Walking through the city, I find myself thinking about all the jobs a robot could do. A robot could probably stand in for my coffee truck guy, though I doubt hed smile, call me buddy and ask if I said three sugars or no sugar. A robot could probably take over for that guy spraying down the street every morning though I often wonder why we need anyone doing that at all. Could a robot drive that taxi, which just deposited a woman on Fifth Ave.?
Could a robot drive that taxi, which just deposited a woman on Fifth Ave.? Probably, though I bet it wouldn’t be as good at multi-tasking. I’ve watched taxi drivers snack, take a call and quiz me about my work all while driving above the speed limit. A robot might simply drive at 25 MPH.
These are not idle thoughts. In two separate reports over the last two years, researchers predicted that the rise of the robot worker was imminent. In the UK, Deloitte and the University of Oxford predict that 10 million unskilled jobs could be taken over by robots. Last year, Oxford Research predicted that 45% of the U.S. jobs across a fairly wide spectrum of industries could be automated and taken over by computers by 2033.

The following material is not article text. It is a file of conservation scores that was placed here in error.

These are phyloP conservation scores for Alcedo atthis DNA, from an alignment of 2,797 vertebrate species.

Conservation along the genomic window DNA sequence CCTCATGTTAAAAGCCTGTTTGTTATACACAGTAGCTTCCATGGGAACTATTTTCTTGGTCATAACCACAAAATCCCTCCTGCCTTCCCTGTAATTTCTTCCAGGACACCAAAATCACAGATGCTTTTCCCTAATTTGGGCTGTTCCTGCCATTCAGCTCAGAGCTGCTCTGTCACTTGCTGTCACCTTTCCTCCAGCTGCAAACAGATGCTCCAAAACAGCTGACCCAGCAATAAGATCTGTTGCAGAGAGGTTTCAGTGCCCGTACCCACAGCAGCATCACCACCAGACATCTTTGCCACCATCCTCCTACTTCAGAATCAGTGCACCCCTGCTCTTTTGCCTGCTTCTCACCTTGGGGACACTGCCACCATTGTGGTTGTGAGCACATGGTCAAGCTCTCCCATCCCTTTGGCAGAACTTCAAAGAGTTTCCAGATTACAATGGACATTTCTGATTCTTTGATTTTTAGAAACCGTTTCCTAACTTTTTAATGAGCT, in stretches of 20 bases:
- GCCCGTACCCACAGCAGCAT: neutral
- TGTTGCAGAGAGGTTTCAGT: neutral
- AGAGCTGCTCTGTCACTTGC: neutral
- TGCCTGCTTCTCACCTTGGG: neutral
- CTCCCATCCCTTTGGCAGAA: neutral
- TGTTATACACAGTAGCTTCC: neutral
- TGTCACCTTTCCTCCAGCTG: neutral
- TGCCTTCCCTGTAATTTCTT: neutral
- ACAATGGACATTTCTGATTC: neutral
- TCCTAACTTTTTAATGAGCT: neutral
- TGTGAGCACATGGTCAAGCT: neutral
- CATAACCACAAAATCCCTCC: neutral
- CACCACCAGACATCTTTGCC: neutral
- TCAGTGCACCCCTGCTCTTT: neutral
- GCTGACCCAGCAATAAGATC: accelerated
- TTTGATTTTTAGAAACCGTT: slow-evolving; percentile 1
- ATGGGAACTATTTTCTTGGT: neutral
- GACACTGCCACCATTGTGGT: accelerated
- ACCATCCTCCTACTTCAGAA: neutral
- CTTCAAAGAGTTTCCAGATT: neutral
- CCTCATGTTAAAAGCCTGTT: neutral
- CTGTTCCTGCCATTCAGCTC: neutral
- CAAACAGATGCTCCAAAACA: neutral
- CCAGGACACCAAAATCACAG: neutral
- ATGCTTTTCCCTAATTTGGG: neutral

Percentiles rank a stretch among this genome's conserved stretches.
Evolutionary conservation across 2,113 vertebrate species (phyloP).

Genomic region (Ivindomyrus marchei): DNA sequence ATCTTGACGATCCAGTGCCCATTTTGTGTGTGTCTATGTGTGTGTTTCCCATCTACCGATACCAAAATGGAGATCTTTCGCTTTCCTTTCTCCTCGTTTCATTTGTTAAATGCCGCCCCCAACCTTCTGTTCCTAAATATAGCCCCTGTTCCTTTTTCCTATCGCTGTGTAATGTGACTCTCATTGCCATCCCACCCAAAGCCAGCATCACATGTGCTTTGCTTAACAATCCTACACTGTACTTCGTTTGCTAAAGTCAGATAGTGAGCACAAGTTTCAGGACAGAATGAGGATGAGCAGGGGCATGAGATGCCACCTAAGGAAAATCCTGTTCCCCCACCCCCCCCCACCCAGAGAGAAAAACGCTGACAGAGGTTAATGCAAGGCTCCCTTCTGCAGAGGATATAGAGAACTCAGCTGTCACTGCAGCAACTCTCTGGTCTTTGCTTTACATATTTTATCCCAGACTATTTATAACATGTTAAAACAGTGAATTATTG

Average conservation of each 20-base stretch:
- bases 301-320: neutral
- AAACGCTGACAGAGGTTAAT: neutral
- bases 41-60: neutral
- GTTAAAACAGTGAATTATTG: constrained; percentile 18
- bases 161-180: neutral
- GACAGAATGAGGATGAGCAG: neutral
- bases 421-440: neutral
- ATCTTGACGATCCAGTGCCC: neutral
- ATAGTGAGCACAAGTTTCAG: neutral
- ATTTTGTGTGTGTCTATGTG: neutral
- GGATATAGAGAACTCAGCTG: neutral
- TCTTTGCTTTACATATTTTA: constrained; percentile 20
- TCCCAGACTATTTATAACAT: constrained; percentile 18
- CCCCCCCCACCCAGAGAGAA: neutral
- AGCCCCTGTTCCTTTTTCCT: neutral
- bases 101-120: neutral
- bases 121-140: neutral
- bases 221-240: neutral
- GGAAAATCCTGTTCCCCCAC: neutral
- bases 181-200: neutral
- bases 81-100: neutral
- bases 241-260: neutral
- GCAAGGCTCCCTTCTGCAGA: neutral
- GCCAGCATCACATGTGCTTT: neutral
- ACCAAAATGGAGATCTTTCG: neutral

Earlier this year I spoke to Automated Insights. Its AI engine helps write thousands of news stories for all kinds of mainstream websites. It’s likely that that kind of sneaky innovation — the kind we scarcely notice until someone tells us about it — will be far more commonplace than CP3-O-like automatons working side-by-side by us in the near term.
Cleaning a house or room is tough enough, but imagine if you had to eradicate every single germ. In the age of Ebola, that’s a baseline requirement. Turns out, there’s already a robot ready to do this. Xenex Disinfection Services’ germ-zapping robot is currently using UV light to blast away bacteria, mold and more in a Northern California hospital.
Standing just 22-inches tall, the NAO robot from French technology company Aldebaran, is actually designed to be an educational robot. It can’t yet replace teachers, but probably qualifies as a teaching assistant.
It’s true, there are robot soccer players, but they tend to be tiny and only play against themselves. There is also a robot ping pong player, but a crafty human beat it and we’re betting it’s somewhere licking its wounds.
A team of Japanese scientists is teaching robots to catch, hit, run and field. Granted, these robot advancements are happening separately and it’ll be a while until the University of Tokyo’s Ishikawa Watanabe Laboratory can combine them all into one Android major leaguer, but just think of the possibilities. If a robot learns to hit a baseball, they might have to move back all the fences at major league ball parks. Read more…